Institutions and investors are constantly faced with the challenge of appropriately distributing endowments.
The mechanisms of emergence and evolution of collective behaviours in dynamical Multi-Agent Systems (MAS) of multiple interacting agents, with diverse behavioral strategies in co-presence, have been undergoing mathematical study via Evolutionary Game Theory (EGT).
In this paper, we study analytically the statistics of the number of equilibria in pairwise social dilemma evolutionary games with mutation where a game's payoff entries are random variables.
With the introduction of Artificial Intelligence (AI) and related technologies in our daily lives, fear and anxiety about their misuse as well as the hidden biases in their creation have led to a demand for regulation to address such issues.
Regulation of advanced technologies such as Artificial Intelligence (AI) has become increasingly important, given the associated risks and apparent ethical issues.
The field of Artificial Intelligence (AI) is going through a period of great expectations, introducing a certain level of anxiety in research, business and also policy.
Our analysis, both analytically and via numerical simulations, shows that whether prior commitment would be a viable evolutionary mechanism for enhancing coordination and the overall population social welfare strongly depends on the collective benefit and severity of competition, and more importantly, how asymmetric benefits are resolved in a commitment deal.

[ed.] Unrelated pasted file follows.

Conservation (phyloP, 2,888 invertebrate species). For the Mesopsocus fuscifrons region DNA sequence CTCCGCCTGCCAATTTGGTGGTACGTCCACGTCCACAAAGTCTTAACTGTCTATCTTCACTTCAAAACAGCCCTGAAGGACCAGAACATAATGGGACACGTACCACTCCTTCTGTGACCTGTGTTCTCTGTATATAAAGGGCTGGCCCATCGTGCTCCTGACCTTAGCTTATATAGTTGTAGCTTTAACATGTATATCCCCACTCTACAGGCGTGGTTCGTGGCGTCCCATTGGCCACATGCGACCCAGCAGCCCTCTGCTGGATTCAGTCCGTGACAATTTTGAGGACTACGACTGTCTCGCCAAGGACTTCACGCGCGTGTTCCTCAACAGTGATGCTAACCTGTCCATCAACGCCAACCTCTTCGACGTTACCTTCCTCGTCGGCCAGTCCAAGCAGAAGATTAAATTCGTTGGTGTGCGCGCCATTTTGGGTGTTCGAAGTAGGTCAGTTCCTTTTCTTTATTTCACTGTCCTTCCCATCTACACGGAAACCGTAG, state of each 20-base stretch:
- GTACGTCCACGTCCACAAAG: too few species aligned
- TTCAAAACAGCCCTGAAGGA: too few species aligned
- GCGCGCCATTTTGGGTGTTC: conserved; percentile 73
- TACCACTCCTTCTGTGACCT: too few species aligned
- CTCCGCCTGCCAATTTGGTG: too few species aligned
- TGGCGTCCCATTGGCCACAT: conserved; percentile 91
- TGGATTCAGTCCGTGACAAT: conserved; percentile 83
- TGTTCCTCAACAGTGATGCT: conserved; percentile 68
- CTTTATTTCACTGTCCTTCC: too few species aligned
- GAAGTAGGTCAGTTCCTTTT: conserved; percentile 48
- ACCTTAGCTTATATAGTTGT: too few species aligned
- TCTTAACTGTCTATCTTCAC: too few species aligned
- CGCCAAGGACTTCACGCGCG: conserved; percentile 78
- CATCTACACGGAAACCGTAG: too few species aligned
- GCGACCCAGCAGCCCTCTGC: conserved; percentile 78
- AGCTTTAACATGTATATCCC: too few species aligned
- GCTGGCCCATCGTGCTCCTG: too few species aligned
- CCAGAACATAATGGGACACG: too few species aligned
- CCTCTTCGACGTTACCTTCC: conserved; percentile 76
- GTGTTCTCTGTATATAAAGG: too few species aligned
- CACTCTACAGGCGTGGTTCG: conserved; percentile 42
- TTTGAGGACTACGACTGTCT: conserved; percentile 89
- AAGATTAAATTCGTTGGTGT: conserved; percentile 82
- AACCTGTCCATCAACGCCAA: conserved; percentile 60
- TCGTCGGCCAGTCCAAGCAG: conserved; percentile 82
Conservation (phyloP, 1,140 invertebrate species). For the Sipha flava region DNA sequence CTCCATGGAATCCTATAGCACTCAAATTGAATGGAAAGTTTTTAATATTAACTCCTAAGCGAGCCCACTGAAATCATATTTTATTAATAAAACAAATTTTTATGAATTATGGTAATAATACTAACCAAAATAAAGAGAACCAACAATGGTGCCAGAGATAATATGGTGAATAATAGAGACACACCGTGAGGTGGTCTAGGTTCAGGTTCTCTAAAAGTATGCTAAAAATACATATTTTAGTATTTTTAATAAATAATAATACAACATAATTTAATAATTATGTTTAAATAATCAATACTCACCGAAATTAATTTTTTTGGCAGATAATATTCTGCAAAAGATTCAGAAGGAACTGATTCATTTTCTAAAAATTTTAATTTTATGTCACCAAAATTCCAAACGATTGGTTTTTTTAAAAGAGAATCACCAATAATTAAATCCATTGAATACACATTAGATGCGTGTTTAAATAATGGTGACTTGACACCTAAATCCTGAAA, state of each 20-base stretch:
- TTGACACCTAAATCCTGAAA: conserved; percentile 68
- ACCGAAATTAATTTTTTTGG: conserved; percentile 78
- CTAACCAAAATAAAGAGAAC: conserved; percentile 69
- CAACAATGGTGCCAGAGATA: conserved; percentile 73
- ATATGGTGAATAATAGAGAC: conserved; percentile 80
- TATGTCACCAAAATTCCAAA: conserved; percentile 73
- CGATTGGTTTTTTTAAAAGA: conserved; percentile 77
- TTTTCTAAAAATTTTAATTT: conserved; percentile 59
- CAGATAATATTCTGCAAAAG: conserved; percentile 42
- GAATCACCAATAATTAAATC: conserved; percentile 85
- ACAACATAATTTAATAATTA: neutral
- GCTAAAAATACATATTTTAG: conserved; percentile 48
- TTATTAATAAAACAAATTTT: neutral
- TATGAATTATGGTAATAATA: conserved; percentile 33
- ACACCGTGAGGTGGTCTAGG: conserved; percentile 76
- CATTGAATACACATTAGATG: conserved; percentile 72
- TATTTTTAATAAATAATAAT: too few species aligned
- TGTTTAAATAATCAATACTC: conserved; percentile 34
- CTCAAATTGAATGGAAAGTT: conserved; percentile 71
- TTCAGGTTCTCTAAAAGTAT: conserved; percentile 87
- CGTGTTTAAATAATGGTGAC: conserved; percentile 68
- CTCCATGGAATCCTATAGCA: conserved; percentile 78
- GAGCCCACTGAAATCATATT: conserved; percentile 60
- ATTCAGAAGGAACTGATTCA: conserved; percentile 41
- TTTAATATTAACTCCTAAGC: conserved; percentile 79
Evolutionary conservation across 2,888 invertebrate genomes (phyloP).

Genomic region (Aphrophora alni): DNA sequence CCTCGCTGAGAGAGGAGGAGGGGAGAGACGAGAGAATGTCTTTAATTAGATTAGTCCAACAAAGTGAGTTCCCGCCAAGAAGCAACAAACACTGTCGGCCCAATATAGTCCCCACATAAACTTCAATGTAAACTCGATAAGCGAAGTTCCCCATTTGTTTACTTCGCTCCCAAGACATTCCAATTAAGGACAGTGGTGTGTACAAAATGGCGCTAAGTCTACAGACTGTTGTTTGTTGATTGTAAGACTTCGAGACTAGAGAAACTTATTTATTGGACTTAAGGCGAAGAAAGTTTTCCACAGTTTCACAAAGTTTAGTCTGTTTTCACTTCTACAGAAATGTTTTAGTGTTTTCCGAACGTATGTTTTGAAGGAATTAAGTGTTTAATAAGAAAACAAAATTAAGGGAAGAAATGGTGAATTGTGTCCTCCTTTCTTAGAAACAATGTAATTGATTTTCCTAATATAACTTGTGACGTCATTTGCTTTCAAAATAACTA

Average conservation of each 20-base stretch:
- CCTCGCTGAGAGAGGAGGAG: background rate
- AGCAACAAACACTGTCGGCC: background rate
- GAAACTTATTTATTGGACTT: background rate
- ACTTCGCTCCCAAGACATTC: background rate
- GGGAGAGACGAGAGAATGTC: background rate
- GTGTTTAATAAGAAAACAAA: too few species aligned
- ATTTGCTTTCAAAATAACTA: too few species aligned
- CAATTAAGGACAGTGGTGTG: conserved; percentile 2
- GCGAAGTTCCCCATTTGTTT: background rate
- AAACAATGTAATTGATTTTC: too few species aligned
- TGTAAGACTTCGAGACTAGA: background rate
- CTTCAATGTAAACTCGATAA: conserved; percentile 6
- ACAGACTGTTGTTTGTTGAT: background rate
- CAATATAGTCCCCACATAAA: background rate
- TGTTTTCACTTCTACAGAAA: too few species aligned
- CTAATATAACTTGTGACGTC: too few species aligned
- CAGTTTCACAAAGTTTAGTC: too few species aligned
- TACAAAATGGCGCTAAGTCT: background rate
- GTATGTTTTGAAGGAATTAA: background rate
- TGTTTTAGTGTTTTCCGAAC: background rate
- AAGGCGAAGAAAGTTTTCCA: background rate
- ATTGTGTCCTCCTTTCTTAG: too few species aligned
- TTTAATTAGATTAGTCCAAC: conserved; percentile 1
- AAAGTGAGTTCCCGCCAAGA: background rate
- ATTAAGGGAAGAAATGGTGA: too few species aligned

We argue that this cost is likely to be greater when the interaction is between people and intelligent agents, because of the reduced transparency of the agent.
As a consequence, different actors are urging to consider both the normative and social impact of these technological advancements.
The design of mechanisms that encourage pro-social behaviours in populations of self-regarding agents is recognised as a major theoretical challenge within several areas of social, life and engineering sciences.
Computer Science and Game Theory Multiagent Systems Social and Information Networks Theoretical Economics Physics and Society